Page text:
In the 1920’s, psychologist and industrial researcher Elton Mayo ran a series of experiments at the Hawthorne Works near Chicago.
The purpose of his studies was to determine whether the light exposure in the building affected the productivity of the workers.
At first, Mayo seemed to be on to something as the workers did indeed increase their output when he turned the lights up.
But then he noticed something peculiar. The output of the laborers also increased when he turned the lights down.
In fact, it didn’t matter what kind of change he made to the facilities. As long as he did something, the worker’s productivity would spike.
Mayo had just discovered what would later be dubbed…
This term was coined in 1958 by researcher Henry A. Landsberger after analyzing the work of Mayo.
The Hawthorne Effect is “a type of reactivity in which individuals modify or improve an aspect of their behavior in response to their awareness of being observed.” 1
If you’re a researcher, it doesn’t matter if you change the lights, move the workstations, clean up the facilities, or do something else entirely.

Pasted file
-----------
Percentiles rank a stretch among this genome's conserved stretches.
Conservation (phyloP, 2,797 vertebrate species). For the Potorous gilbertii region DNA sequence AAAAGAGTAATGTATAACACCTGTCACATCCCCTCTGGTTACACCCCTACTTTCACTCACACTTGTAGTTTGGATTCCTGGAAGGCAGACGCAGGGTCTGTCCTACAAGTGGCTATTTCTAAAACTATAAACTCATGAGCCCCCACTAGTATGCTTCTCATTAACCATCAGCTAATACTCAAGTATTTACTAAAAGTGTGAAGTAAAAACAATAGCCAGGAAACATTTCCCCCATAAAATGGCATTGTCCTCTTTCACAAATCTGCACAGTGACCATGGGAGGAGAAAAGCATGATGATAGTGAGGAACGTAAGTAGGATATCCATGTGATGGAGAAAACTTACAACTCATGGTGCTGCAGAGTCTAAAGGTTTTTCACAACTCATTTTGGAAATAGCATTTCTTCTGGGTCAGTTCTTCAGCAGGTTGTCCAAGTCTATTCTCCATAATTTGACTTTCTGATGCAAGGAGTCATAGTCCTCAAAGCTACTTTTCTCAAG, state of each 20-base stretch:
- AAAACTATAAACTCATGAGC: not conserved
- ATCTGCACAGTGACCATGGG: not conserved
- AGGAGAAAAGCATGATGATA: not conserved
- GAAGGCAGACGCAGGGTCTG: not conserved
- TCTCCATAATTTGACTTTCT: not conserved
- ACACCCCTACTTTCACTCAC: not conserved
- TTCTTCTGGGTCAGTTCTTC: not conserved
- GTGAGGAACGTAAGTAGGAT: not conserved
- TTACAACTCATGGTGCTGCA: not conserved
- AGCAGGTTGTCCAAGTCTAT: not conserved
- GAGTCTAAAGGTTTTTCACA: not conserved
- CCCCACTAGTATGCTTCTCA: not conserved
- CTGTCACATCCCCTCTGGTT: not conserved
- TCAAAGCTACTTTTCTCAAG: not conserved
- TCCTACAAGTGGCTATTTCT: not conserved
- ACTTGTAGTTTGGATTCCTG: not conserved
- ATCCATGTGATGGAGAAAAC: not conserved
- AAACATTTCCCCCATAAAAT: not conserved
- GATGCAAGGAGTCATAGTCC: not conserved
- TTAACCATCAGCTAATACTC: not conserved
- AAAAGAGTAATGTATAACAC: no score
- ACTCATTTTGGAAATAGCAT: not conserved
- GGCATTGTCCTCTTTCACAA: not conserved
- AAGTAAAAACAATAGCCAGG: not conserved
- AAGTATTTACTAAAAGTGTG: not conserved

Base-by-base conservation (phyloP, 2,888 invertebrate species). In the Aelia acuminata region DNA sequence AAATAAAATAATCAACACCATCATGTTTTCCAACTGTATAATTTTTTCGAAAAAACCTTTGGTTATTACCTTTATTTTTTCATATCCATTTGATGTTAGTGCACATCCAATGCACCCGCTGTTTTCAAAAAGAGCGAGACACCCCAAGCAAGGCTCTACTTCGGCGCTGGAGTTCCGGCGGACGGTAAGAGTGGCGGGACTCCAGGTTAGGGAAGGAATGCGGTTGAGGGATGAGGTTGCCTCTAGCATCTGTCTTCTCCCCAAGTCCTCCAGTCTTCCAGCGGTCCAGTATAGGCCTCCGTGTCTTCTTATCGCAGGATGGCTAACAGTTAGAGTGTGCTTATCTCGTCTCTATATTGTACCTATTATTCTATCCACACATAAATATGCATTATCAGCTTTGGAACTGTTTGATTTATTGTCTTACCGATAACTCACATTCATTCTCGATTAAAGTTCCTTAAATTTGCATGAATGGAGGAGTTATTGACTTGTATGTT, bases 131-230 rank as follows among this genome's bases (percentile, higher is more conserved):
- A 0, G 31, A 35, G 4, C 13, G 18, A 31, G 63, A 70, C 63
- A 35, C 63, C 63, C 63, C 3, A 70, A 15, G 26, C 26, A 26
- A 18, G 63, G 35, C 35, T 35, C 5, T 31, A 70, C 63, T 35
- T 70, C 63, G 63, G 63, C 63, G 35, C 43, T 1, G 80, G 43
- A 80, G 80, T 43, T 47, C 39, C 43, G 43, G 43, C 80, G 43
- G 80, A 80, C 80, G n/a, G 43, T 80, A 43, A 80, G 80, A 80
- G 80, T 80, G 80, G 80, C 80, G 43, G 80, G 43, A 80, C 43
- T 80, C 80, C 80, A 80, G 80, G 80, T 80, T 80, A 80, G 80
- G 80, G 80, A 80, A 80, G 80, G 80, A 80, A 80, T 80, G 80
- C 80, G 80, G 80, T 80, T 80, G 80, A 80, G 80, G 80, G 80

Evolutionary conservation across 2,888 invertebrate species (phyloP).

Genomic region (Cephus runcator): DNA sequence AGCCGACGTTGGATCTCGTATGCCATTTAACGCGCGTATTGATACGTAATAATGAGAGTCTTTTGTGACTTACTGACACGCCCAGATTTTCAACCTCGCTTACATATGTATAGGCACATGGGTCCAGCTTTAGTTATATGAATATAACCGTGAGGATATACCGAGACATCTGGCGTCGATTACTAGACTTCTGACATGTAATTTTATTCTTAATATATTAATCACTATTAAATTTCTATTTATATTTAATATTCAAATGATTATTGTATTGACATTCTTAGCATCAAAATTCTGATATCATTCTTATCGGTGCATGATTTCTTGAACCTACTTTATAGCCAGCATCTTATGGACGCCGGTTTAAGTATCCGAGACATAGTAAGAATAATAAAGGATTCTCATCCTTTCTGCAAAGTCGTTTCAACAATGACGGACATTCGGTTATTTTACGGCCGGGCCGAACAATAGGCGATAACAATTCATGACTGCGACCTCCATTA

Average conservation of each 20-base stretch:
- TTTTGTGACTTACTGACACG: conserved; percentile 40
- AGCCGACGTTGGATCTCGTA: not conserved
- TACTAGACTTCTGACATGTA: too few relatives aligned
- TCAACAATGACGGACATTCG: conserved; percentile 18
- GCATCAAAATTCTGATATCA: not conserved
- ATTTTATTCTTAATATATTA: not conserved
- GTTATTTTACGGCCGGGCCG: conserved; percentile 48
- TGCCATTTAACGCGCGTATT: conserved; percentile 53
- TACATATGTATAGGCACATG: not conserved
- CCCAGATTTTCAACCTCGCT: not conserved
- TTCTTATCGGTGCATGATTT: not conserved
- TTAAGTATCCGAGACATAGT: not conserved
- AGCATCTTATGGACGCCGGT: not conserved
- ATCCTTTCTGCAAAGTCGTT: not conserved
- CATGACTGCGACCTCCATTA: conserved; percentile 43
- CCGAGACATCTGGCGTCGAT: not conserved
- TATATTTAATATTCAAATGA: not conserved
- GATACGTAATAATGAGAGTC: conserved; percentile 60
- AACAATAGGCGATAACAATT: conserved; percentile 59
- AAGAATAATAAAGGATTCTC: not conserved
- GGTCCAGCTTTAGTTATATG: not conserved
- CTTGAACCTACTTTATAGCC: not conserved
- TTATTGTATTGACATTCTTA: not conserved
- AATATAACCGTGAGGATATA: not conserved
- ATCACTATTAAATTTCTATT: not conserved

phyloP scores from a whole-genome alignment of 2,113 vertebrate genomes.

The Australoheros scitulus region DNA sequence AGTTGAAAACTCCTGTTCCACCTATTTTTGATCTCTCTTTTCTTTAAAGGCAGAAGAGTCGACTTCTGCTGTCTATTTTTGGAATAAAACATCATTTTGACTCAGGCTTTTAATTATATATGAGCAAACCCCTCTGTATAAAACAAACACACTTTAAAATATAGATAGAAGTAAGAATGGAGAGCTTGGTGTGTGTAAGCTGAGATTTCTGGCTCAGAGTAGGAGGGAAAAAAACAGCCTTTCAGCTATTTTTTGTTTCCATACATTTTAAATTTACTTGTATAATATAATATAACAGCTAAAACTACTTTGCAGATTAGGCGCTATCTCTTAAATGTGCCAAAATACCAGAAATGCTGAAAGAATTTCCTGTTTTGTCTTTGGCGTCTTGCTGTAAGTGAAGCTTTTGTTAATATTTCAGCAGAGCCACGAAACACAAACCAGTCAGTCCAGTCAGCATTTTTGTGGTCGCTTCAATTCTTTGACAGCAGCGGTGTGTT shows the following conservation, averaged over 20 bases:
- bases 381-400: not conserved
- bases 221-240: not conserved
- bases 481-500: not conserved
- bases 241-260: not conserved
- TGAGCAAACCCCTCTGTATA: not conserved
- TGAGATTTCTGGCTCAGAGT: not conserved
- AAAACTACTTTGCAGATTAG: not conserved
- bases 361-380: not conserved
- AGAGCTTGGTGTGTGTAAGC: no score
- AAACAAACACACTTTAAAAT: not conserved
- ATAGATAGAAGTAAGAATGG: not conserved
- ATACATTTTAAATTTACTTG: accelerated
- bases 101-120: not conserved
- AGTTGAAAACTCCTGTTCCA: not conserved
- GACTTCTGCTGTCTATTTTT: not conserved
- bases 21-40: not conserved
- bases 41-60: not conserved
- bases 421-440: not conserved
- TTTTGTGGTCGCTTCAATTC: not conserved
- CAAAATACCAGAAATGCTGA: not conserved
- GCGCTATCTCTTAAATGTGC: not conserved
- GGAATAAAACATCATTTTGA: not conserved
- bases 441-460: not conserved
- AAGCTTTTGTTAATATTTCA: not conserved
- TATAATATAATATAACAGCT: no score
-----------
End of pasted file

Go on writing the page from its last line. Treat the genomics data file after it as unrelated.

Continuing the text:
As long as the subjects are aware that you’re paying attention to what they do, they will probably change their behavior no matter what you do.
This finding was so influential it became one of the foundations in the field of social science known as Industrial Psychology.
You’ve probably experienced the Hawthorne Effect many times throughout your life, for example:
So, you know how powerful it can be to have someone hold you accountable.
Still, most of us rarely use this to our advantage when it comes to our personal goals.
It’s much easier to show up and do the work if you know someone else is expecting you to.
That’s why teaming up with an accountability partner is such a powerful strategy.
A great accountability partner will:
(Of course, you would do the same thing for the other person.)
So, how do you go about finding a great accountability partner?
A lot of readers have been asking me about how to surround yourself with the right people.
How are you supposed to do this if you don’t know any growth-oriented people?
After giving this questions some thought I realized the answer was right under my nose.
The Selfication community is now thousands of people strong.
And all of us are eager to become remarkable and help others do the same.
We just need a place to connect.
And that’s why I’ve just now opened the doors to The Official Selfication Facebook Group
I warmly encourage you to drop by and share what you’re working toward with the community.
With a little luck, you might just find an accountability partner who will make all the difference in getting there.
“Alone we can do so little; together we can do so much.”
― Helen Keller